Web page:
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Education Dive: Ten Must-Read K-12 Studies From 2014

Education Dive: Ten Must-Read K-12 Studies From 2014

The year is ending, and there are plenty of news and studies that rolled into view in 2014 that educators should know about.

An article on EducationDive looks at ten must-read K-12 studies in 2014 that looked at topics "ranging from the school-to-prison pipeline to the arts' decreasing presence in schools," the article said.

One of the studies is that "the number of homeless students hits all-time high," according to the article.

"One in 30 school-age children in the U.S. is homeless, according to 'America's Youngest Outcasts,' a new study issued in November by the National Center on Family Homelessness," said EducationDive. "According to the report, the United States' high poverty rate, a lack of affordable housing, and the effects of domestic violence are to blame for the nation's surging child homelessness rates. ​This news is even sadder when coupled with 2014's 'Don't Call Them Dropouts' from Tufts University's Center for Promise, which found that homeless students are 87 percent more likely to stop going to school. Studies like this make it clear that school choice is not the only way to fix education problems — identifying solutions for poverty must be considered, as well."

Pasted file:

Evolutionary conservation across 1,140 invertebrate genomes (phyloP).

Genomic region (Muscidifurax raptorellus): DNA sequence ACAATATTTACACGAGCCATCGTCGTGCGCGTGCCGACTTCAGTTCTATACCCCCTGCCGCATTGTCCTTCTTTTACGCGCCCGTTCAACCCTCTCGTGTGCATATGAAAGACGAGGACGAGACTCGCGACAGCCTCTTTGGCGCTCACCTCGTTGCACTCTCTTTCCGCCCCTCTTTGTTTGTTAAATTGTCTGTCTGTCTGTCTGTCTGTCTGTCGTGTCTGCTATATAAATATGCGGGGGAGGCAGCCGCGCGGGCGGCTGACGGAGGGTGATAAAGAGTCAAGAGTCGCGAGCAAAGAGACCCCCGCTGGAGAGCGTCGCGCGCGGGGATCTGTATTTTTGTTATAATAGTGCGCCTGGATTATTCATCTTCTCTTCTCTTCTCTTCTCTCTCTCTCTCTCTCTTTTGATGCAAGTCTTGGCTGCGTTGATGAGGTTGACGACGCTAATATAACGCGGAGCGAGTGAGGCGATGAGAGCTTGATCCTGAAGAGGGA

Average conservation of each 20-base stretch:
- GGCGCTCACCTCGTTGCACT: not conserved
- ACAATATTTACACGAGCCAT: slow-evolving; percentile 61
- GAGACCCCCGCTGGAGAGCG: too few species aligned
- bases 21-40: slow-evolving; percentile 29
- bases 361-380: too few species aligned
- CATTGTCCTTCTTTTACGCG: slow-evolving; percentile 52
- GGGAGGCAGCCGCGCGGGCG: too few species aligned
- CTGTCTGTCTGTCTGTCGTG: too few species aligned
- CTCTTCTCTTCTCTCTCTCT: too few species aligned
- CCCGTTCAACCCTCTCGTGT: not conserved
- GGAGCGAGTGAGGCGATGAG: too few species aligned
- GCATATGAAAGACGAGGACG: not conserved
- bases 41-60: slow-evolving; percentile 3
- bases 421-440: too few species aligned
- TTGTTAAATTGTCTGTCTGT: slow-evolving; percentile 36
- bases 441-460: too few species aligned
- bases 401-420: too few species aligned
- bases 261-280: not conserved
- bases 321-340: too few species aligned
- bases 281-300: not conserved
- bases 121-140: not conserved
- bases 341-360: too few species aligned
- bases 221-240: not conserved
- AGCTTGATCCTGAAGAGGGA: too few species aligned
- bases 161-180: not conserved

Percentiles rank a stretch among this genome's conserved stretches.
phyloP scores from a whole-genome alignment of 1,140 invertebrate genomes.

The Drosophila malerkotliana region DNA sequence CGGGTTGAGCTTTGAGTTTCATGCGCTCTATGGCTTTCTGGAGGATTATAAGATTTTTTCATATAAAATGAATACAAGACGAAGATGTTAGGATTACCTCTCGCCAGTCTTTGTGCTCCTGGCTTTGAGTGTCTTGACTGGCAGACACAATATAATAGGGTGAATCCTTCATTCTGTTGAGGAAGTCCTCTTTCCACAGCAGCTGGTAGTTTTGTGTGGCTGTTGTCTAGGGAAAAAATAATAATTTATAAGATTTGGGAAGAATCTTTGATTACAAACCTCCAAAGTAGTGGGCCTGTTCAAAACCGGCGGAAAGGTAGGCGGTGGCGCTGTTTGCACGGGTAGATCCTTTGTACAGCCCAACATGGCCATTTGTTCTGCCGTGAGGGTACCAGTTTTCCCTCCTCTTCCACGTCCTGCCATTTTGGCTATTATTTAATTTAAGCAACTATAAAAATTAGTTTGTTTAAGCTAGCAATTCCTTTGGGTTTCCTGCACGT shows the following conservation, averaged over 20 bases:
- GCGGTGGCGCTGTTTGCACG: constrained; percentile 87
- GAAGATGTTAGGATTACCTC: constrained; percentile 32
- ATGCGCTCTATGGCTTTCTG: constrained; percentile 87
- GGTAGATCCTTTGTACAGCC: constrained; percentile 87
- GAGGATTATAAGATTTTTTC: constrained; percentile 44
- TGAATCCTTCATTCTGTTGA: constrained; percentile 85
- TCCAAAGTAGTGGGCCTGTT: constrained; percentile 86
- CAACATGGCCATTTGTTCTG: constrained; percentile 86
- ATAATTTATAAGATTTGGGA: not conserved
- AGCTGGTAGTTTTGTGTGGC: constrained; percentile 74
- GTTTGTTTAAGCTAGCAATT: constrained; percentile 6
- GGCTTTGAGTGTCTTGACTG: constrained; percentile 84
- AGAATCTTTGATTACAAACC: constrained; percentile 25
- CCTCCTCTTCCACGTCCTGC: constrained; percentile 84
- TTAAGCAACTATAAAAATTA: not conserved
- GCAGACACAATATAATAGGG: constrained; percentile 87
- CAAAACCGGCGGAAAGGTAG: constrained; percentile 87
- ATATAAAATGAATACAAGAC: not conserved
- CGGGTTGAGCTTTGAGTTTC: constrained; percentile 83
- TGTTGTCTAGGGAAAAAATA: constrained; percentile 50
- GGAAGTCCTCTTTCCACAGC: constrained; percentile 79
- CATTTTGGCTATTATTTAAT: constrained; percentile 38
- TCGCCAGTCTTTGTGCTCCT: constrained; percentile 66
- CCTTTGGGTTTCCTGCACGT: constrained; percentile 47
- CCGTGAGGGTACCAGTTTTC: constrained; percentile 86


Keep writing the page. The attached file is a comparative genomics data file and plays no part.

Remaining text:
Another study for teachers to read is the "bias found in teacher evals," the article said.

"The Brookings Institution's Brown Center on Education Policy analyzed four urban school districts as they attempted to create meaningful teacher evaluation systems using both observation and student academic gains," the article said. "The May report stated that teachers have difficulty receiving top scores if they don't already have high-performing students, that observations by outsiders are more reliable than those by school administrators, that district size unfairly impacts a teacher's 'student gain' scores, and that using academic gains to calculate 'value added' by a teacher hurts good teachers in bad schools and vice-versa. Brookings made a number of suggestions for states attempting to implement evaluations, including adjusting teacher observation scores based on the demographic they are serving, having at least one observation each year performed by a trained outsider, and eliminating the value-added method [VAM] of teacher evaluation."

Read the full story and comment below. 

Article by Kassondra Granata, Education World Contributor

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